Harold Lloyd flips off his reflection in "Speedy."

In my recent article on Nebraska-native movie star Harold Lloyd, there were a lot of details I left out (as the story was already getting a bit on the long side).

But I felt compelled to do a follow-up on at least one other amusing way that Lloyd made movie history:

Harold Lloyd — the Burchard-born actor who cut his teeth in Omaha before becoming one of the biggest stars in silent film — was *probably* the first person to flip the bird in a major motion picture.

About 24 minutes into his 1928 film “Speedy,” Lloyd flips himself off in a distorting mirror in Coney Island’s Luna Park.


The film’s Wikipedia page claims that this is the earliest known instance of the gesture in a motion picture. Wikipedia doesn’t offer a citation, but so far no other movie has challenged it for being the original. 

In the scene, Lloyd gives his reflection the finger upon learning that his suit has been ruined after he leaned against a fence with wet paint.

According to a BBC article, the first documented instance of the gesture was in 1886, when a pitcher for the Boston Beaneaters flipped off the camera in a joint team photo with the New York Giants.


For Lloyd, whose films were by-and-large squeaky-clean and family-friendly, the obscene gesture remains an unexplained outlier in his filmography.

In all my reading about Lloyd, I couldn’t find any instance of him discussing the decision to flip the bird.

But I can tell you that he made the gesture with his left hand because he would have been incapable of doing so with his right. About a decade previous, Harold had lost his thumb and index finger in an explosion, and the prosthetic glove he wore would have made giving someone the finger impossible.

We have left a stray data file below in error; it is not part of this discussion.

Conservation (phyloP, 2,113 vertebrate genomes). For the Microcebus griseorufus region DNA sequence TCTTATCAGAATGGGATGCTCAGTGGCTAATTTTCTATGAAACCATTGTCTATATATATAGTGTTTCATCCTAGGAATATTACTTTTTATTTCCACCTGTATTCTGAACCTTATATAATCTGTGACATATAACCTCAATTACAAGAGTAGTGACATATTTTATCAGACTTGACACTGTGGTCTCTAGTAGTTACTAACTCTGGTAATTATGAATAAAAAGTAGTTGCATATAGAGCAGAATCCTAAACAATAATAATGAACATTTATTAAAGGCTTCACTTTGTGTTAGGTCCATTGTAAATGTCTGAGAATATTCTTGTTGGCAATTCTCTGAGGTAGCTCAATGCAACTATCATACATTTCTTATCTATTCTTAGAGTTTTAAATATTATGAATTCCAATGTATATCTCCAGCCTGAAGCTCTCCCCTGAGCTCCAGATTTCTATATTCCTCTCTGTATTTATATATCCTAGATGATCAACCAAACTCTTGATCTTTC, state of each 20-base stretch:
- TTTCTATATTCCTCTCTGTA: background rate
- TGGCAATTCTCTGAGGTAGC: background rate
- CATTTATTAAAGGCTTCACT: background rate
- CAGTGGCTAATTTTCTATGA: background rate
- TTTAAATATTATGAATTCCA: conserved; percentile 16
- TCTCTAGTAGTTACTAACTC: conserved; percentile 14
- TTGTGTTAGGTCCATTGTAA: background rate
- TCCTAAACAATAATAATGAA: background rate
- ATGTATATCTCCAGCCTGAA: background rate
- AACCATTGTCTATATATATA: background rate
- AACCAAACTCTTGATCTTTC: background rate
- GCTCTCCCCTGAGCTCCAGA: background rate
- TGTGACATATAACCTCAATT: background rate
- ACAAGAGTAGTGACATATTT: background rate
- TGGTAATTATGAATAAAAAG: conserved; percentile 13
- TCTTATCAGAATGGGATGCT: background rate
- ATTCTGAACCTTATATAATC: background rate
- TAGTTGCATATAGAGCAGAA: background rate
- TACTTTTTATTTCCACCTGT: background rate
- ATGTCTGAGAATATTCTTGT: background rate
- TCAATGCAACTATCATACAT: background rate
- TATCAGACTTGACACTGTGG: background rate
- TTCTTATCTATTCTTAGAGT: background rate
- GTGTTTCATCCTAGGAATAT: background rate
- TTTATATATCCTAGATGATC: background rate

If you want to know more about Lloyd and his connection to Nebraska, read this beast.

If you want to know more about the middle finger (about how it possibly originated with male squirrel monkeys in South America and about how it probably arrived in the U.S. with Italian immigrants), read this BBC article.

This is a column called Nebraska at the Movies, and it's based on the idea that Nebraska has had a weirdly outsized role in Hollywood. (Or at least it *seems* that way to us.) 

Harold Lloyd. Marlon Brando. Johnny Carson. Gabrielle Union. Fred Astaire. Hilary Swank. Alexander Payne. Darryl F. Zanuck. Henry Fonda. "Boys Town." Adam Devine. Larry the Cable Guy. Nick Nolte. Dick Cavett. Marg Helgenberger. L. Ron Hubbard. And many more movies and movie stars.

The column will poke around some of the more surprising corners of Nebraska film history, while also just generally looking at the state's history of going to the movies. This will be the place for photos of old movie theaters and drive-ins, old movie ads, reprints of amusingly misguided movie reviews from the World-Herald's past and a lot more I haven't thought of yet. 

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